always thirty days in a lunar cycle...sometimes, I have found, there are 29.
In the ten years I have been using this calendar, lunations have always been
either 29 or 30 days apiece.

However, if you are working from more conventional calendars, you may
discover that some of your moon cycles have only 28 days. The reason mine never
less than 29 is because I am counting my moons starting with the very first
crescent as day One, and ending with the last part of the dark moon as day
Twentynine or Thirty.

Most calendars count the last day of Dark Moon as the first day of the lunar
cycle, calling it the New Moon. I feel this moon belongs to the Crone and
should be considered the end, not the beginning of the lunar cycle. To me
Newness means Maiden, and Maiden is the Crescent, while Darkmoon means Crone.
leaving the Crone out of our lunar symbolism, we are effectively eradicating
the Crone archetype from our psyches. So when I fill out my moonwheels I
consider the cycle to begin with the first Crescent as New or Maiden Moon, and
end with the final dark moon. This is why my moonwheels have never shown 28

Of course you can name your moons and count them any way you like.
Starhawk's group has nice names for their moons. Native American calendars have
names too. The Jewish calendar is Lunar and has Hebrew names. Many cultures
still calculate their time by the moon and use lunar calendars. The
Moonwheels come blank, so this does give you some flexibility. However, for the
of getting started with your wheels, I suggest you follow along with my
methods for now. Once you have the hang of it you can make changes as you

When a given moon has less than thirty days, I simply blank out the extra
spoke in my wheel, or turn it into a decoration. Just as you would pass by the
thirteenth moon in a twelve moon year, you can pass by that thirtieth dayspoke
in your moonwheel when the cycle has only 29 days.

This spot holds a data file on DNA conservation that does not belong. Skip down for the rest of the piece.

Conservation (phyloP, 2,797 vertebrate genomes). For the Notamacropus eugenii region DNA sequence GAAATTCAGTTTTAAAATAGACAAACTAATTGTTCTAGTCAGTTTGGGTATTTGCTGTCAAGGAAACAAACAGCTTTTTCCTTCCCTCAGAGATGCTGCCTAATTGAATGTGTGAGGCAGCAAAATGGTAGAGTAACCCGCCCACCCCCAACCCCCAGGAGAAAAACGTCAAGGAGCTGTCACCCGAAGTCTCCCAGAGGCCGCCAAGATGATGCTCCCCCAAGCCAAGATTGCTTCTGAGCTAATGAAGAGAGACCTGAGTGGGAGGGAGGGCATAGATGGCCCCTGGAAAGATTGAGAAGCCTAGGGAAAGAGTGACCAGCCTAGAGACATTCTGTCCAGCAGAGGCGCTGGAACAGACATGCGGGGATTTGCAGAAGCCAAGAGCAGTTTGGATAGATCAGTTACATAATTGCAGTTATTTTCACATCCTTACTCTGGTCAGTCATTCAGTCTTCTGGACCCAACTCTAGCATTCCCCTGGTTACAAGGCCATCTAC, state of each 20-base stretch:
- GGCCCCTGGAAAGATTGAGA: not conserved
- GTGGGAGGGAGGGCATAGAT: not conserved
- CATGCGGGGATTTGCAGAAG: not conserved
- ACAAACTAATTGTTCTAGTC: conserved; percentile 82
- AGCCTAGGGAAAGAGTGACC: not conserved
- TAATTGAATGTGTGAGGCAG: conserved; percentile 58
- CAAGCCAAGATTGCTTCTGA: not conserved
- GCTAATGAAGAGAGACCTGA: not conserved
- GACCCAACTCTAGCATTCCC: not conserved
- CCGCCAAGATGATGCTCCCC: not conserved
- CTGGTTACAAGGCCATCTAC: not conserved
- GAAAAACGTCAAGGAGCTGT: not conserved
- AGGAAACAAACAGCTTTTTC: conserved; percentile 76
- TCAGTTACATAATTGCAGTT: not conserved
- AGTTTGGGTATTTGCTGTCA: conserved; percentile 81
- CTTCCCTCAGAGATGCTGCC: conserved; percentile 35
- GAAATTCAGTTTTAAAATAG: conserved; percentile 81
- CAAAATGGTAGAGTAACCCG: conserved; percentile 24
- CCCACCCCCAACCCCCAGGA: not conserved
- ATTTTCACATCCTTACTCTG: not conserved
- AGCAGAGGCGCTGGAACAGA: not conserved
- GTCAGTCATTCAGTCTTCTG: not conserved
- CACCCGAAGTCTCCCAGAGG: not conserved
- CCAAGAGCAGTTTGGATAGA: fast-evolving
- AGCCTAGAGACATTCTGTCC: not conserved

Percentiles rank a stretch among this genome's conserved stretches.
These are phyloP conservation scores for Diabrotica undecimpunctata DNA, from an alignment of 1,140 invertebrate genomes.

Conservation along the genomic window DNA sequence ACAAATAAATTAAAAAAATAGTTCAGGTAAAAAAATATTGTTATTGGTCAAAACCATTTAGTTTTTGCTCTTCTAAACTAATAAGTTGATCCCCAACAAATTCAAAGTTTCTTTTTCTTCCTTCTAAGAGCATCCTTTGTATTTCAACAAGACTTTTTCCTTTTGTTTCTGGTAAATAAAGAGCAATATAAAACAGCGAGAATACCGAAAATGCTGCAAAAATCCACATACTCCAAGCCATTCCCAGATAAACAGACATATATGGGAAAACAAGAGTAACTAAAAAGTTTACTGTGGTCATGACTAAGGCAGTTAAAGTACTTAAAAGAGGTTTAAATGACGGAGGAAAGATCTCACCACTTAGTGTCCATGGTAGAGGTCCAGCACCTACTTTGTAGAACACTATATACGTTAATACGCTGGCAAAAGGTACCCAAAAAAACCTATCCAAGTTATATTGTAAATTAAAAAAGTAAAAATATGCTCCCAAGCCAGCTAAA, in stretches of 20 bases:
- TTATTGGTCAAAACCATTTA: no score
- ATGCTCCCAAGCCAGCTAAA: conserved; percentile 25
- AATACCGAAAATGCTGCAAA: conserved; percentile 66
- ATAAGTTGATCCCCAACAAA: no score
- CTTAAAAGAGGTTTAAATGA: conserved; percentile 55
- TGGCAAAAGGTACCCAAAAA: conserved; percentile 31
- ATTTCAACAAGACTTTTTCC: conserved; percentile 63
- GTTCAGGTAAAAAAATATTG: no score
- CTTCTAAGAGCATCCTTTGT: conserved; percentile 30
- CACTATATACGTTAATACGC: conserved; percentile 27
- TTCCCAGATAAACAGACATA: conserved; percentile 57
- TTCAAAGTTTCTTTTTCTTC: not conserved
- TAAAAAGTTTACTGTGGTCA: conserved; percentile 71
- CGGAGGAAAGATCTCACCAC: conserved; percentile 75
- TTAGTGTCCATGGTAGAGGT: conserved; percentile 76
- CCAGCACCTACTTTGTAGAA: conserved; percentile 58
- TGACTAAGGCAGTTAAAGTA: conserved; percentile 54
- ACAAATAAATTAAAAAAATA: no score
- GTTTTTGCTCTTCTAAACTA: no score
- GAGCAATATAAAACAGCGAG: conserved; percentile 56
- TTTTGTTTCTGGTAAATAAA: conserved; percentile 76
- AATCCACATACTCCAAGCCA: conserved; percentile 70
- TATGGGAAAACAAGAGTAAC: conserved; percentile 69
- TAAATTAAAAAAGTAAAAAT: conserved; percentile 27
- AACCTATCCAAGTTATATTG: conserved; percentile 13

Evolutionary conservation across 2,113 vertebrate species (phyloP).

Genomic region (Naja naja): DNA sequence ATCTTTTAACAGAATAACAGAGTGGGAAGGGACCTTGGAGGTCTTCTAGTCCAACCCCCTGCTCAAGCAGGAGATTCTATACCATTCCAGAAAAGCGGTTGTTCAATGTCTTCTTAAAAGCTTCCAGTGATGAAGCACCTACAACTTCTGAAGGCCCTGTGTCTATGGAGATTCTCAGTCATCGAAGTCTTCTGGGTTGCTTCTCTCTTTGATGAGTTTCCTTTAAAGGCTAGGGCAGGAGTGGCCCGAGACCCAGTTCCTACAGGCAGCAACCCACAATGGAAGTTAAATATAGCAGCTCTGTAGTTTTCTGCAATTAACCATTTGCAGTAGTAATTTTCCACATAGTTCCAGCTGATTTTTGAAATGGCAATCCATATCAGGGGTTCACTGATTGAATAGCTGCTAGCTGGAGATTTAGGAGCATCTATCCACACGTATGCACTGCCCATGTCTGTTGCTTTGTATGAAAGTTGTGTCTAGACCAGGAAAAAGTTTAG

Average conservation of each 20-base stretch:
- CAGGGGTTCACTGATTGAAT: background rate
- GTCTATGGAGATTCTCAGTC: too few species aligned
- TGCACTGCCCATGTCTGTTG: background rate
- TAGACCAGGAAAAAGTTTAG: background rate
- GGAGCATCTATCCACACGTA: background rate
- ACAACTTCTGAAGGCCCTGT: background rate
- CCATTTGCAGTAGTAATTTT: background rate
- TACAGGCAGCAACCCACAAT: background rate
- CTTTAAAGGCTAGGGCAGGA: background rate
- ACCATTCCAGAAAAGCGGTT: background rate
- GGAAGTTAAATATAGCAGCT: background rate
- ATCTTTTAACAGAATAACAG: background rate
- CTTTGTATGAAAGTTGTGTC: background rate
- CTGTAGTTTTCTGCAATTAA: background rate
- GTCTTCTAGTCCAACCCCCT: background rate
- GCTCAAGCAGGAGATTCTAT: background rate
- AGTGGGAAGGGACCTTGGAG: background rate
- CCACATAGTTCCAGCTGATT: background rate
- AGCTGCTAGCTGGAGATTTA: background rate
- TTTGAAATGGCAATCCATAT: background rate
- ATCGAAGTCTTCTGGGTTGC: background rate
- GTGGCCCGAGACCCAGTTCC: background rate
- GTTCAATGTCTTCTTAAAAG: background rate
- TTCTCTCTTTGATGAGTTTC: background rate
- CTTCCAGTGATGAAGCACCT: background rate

When we go into chat together I will walk you through, step by step, the
filling out of your first moonwheel. We can repeat this with other moonwheels
well, if needed.

Below are some questions I would like you all to answer by message-email. I
would also like you to freely discuss the subjects I have brought up here, and
of course I encourage dialogue among us all. I love questions to, so please
ask freely. We all can participate in questions, answers, discussion, etc.

There is no set schedule for answering these questions. You may find some
answers come right away, and some come to you as we proceed along in our moon
together. Please respond as it flows…

What is time?
How is time created?
Is time an illusion?
Does the past still exist?
Does the future exist yet?
Did you know that the earliest calendars were menstrual?
That ancient peoples measured time by bleeding women and trees?
That a month was a moon cycle and not a slice of earth's path around the sun?
How do you feel about time?
Is there enough time?
Does time end?
Does time go on forever?
Is time linear?
Compare the experience of filling in a traditional calendar with boxes, lines
and squares to that of filling in your moonwheels...
How do you feel about the moon?
Do you connect with her? See the moon as "her?"
Pray to her or do magic with her energy?
In what phase of the moon does or did your moonblood come?
Are you aware of any effects of moon energy on your own energy?
Have you ever "drawn down" the moon?
Taken a moonbath?
In patriarchy solar/lunar is usually considered as a gender-based duality of
male/female, active/receptive, light/dark, good/evil, dominant/submissive.
Does this resonate for you?
In my Goddess-centered cosmology I have reckoned the Sun, Earth and Moon as a
Crone/Mother/Maiden triad. (Scientific theory backs this
Grandmother/Mother/Daughter image up, since it has said that the moon came out
of the earth and
the earth came out of the sun!) How does this triadic female symbolism
resonate for you?

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Magic is afoot, a heart and a hand
And Goddess is alive in the land!

Shekhinah Mountainwater, Radical Muse, Faery Bard, Priestess of Aphrodite, a
foremother of the Womanspirit Movement, Author of Ariadne's Thread.